Huntingtin is recruited to chromatin in response to oxidative stress (Figs 4 and 5). It is therefore possible that the deficient DNA repair seen in HD cells is due to dysregulated recruitment of huntingtin to chromatin. To test this, we compared the recruitment of endogenous huntingtin to chromatin in TruHD-Q43Q17 and TruHD-Q21Q18 cells upon KBrO3 treatment. As was observed with RPE1 cells (Fig. 4), the nucHCB2 bound to endogenous huntingtin in fibroblasts was extracted by CSK buffer in untreated cells and retained at chromatin upon KBrO3 treatment (Fig. 7B). We did not detect a difference in the amount of chromatin-bound huntingtin in TruHD-Q43Q17 cells compared to TruHD-Q21Q18 cells, suggesting that HD cells are not impaired in their ability to recruit huntingtin protein to sites of DNA damage. Since TruHD-Q43Q17 cells express one normal copy of the huntingtin protein, we tested the recruitment of huntingtin to DNA damage in cells bearing two expanded alleles. As shown in Fig. 7C and D, huntingtin protein was competent in its localization to DNA damage induced by micro-irradiation in cells either heterozygous or homozygous (Q50/Q40) for the mutant HTT allele, indicating that polyglutamine-expanded huntingtin protein retains the ability to localize to damaged DNA. In summary, mutant huntingtin is capable of reaching damaged DNA, but DNA repair is deficient in HD cells. It is therefore possible that mutant huntingtin somehow interferes with the normal repair of DNA damage, a concept consistent with the dominance of mutant huntingtin over wild type protein in Huntington's disease.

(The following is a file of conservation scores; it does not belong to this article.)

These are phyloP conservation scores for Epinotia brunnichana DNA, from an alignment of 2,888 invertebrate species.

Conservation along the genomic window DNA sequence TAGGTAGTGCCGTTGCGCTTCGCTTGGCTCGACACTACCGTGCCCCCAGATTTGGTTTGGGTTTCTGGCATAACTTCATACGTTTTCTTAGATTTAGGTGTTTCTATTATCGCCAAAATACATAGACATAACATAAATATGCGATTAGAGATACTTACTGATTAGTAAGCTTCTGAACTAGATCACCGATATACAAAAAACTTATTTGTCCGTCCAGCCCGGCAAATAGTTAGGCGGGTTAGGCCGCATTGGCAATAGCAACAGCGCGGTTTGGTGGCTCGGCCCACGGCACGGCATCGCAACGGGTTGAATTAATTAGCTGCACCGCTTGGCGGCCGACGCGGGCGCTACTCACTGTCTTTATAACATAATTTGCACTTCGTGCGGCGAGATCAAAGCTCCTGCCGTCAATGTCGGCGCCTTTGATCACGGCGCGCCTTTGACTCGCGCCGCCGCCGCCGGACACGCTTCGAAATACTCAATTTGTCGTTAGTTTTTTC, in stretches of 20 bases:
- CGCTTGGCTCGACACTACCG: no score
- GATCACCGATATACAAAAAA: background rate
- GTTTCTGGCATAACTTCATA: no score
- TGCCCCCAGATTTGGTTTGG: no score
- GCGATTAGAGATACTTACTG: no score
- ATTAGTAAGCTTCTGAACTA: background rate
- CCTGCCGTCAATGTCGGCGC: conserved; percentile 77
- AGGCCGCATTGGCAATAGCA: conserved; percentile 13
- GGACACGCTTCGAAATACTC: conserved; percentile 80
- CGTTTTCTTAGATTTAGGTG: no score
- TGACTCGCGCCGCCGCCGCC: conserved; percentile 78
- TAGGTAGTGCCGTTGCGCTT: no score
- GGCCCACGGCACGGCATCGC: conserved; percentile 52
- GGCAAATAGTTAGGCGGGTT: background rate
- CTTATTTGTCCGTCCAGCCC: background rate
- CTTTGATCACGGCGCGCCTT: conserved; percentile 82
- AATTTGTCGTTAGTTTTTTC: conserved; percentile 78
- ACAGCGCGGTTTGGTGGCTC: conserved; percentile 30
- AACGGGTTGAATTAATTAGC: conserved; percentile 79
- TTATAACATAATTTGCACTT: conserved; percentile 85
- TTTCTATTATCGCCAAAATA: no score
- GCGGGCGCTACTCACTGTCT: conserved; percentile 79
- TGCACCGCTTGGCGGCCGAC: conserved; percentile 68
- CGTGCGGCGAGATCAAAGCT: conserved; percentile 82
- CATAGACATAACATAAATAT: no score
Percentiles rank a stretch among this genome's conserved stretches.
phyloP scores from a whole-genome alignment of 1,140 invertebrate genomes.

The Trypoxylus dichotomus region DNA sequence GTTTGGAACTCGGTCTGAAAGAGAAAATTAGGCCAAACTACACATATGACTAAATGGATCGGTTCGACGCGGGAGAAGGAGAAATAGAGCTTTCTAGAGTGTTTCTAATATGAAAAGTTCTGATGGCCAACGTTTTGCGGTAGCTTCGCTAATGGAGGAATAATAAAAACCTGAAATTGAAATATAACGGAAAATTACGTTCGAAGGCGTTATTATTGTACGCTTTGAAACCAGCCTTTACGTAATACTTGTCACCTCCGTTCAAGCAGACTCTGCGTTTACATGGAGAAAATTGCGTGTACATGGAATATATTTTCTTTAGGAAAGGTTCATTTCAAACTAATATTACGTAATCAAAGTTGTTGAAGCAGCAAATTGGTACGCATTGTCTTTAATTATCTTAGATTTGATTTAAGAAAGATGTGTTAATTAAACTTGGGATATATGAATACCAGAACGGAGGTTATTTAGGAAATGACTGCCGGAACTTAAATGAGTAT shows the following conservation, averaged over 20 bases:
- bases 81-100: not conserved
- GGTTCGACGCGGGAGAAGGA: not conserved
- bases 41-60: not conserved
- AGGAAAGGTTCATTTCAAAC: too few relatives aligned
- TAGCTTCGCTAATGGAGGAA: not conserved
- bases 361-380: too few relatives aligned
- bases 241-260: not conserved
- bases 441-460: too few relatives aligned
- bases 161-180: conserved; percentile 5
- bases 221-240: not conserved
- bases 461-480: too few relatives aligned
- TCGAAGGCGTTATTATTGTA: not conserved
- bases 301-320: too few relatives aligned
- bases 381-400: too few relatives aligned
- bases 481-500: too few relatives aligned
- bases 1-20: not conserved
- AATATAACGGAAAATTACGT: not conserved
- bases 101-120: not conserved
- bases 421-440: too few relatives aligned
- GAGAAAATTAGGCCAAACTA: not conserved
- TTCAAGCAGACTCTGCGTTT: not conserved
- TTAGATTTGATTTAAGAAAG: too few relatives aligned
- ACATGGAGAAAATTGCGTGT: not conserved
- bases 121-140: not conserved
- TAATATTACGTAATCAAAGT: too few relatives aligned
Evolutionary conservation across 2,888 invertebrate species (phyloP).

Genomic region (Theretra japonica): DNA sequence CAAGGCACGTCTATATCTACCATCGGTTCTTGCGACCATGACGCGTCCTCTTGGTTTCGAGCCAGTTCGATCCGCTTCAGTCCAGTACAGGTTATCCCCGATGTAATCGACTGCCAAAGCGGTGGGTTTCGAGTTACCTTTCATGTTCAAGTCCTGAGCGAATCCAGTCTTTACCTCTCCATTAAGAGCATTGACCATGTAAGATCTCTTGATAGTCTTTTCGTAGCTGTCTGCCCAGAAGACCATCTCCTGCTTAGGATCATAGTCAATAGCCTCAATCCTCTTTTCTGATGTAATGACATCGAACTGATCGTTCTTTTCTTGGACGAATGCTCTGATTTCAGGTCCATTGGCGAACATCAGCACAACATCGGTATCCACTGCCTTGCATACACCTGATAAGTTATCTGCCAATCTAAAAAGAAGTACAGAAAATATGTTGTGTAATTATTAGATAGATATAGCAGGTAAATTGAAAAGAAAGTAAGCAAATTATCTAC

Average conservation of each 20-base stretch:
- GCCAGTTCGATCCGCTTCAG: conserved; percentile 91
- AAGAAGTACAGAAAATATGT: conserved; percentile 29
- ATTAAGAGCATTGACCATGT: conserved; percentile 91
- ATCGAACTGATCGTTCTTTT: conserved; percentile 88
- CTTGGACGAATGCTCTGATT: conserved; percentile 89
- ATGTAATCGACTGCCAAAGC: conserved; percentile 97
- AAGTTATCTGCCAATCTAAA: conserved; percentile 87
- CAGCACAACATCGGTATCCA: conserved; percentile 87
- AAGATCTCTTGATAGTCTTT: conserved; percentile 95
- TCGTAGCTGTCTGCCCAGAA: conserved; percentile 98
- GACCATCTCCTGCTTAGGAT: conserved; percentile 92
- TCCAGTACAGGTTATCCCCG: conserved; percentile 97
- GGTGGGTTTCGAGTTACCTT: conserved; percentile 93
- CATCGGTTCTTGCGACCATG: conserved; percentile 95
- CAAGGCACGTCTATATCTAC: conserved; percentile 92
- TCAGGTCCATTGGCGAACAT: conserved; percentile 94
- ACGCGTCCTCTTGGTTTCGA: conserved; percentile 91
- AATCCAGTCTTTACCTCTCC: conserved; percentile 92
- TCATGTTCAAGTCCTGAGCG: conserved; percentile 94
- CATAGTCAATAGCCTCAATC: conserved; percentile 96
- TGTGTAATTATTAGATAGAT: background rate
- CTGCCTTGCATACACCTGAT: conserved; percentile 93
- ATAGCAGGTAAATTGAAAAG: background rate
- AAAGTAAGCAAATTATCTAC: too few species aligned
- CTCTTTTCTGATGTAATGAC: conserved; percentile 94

Discussion

This study describes the direct localization of full-length, endogenous human huntingtin protein to sites of DNA damage, which is dependent on ATM kinase activity. Further, we report the ROS-dependent interaction of huntingtin with DDR proteins and the deficient repair of oxidative DNA damage in HD patient cells.

Huntingtin responds to oxidative damage

Using modified huntingtin-specific intrabodies (29,30), we found that endogenous huntingtin in live cells was recruited to sites of DNA damaged by irradiation. The chromobodies, which bind soluble huntingtin under resting conditions, also redistributed to insoluble regions of euchromatin upon oxidative stress, much like the classic behaviour of BER proteins (33,34). This redistribution of soluble huntingtin is regulated by the redox-sensing function of methionine eight (M8) within the N17 domain recently reported by our group (10). We reported that in response to ROS, the N17 alpha helix undergoes a conformational change, releasing huntingtin from the ER and enhancing S13/S16 phosphorylation and huntingtin nuclear translocation. The current study extends this understanding of the ROS-dependent nucleo-cytoplasmic shuttling of huntingtin to include its direct localization to sites of DNA damage.